Offering hope

For those of us who have called Red Deer home for most if not all of our lives, the City has certainly seen its changes – some subtle, some more dramatic.

The last decade, for instance, has seen rapid growth, more development popping up especially on the south side, larger-scale shopping complexes and big box stores.

Residential areas have also boomed over the past few years, stretching the City’s perimeter in ways unimaginable in earlier days.

With this scale of growth of course come challenges that larger centres often struggle to find answers to – homelessness, increased drug use, prostitution and crime in general.

Red Deer is really feeling the pressures of these issues. For example, a drive through the City’s downtown will reveal some of these challenges up close.

These challenges are all the more evident after Red Deer city RCMP wrapped up an investigation into drugs and the sex trade this past September.

The investigation took place over a three-month period and resulted in numerous charges being laid. The investigation into the sex trade also resulted in 21 charges being laid and seven vehicles seized. There were 11 johns charged and 10 sex trade workers charged also.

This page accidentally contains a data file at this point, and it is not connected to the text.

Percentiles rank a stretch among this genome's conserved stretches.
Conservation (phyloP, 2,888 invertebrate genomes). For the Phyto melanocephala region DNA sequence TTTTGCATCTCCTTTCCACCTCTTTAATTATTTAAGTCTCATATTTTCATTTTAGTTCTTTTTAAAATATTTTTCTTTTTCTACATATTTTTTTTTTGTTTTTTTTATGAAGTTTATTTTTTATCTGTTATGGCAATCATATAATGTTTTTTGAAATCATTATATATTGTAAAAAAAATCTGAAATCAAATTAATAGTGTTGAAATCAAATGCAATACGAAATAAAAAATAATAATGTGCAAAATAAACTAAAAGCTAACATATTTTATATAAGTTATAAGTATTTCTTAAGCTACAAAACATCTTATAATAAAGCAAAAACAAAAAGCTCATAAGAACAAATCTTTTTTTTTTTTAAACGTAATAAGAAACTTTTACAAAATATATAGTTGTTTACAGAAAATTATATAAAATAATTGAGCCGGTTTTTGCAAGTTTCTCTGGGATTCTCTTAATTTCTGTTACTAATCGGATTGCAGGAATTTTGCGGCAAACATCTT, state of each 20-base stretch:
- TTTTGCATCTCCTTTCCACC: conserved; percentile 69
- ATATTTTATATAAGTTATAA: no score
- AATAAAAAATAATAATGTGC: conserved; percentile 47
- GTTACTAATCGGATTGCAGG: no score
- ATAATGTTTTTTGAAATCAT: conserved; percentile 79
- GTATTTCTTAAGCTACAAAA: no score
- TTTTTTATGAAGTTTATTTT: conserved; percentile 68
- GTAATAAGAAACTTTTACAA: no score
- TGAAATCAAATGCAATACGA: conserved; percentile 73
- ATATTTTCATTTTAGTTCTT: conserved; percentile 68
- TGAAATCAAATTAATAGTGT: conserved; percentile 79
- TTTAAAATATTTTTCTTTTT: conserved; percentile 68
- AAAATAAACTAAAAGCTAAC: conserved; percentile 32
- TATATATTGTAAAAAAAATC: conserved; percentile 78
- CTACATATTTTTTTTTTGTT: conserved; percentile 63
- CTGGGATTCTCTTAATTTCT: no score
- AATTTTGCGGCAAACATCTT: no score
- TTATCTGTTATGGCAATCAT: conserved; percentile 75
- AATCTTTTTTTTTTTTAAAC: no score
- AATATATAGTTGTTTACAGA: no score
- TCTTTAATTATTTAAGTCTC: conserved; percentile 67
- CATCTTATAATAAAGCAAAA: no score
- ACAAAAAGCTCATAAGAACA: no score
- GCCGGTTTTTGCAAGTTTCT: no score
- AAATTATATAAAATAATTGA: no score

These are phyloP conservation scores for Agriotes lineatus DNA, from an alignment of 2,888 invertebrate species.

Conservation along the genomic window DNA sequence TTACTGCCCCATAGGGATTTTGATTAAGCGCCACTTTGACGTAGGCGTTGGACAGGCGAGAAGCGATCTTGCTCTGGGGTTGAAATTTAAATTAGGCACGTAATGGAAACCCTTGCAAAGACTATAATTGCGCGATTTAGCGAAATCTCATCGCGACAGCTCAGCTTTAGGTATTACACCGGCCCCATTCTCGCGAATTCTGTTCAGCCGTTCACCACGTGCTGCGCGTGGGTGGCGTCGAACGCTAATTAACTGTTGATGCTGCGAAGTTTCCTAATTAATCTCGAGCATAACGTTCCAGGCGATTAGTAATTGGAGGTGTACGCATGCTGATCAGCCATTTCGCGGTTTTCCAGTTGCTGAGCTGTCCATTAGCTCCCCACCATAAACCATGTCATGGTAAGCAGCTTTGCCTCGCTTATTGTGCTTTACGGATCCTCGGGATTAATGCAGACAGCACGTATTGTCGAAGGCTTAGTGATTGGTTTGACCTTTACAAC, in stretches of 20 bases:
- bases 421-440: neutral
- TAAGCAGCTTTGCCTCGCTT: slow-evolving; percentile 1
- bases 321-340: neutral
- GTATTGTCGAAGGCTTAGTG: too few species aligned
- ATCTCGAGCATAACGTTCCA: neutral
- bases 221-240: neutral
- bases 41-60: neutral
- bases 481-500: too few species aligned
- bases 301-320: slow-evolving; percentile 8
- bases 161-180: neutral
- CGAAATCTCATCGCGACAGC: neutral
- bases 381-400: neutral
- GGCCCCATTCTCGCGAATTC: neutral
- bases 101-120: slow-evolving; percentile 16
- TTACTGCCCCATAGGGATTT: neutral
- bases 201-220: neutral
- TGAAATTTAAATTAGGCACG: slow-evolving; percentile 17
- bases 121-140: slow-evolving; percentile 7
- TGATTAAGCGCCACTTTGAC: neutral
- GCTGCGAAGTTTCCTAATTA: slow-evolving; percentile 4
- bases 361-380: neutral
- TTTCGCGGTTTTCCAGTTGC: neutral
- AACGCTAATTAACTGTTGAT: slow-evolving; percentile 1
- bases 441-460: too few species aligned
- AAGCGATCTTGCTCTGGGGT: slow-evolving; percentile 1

The investigation into drug trafficking also resulted in the execution of five search warrants, seizure of drugs, weapons, money and 48 CDSA and Criminal charges.

These problems are certainly not going away, and thankfully there are people in our community who are trying to make a difference. Not only for the benefit of Red Deer as a whole, but for those within these lifestyles as well.

Of course the RCMP do a great job of keeping our streets safe, and this recent bust proves that. On the other side, we have an organization that works to connect one-on-one with many who are sometimes caught in a street-involved lifestyle through no choice of their own.

The Central Alberta AIDS Network Society (CAANS) works every night to make that kind of a difference. NightReach workers go out on the streets to hand out mitts, toques, food, clean needles and condoms in an effort to bolster harm reduction measures. The personal connections they make with these folks are perhaps the most meaningful aspect of the program as a whole.

These people should be commended because it’s just too easy to pretend these kinds of problems don’t exist – especially in a city that is relatively small like Red Deer.

Without trying to solve these issues or at least reach out to this vulnerable population, the problem will only escalate as the ‘mixed blessing’ of urban growth continues.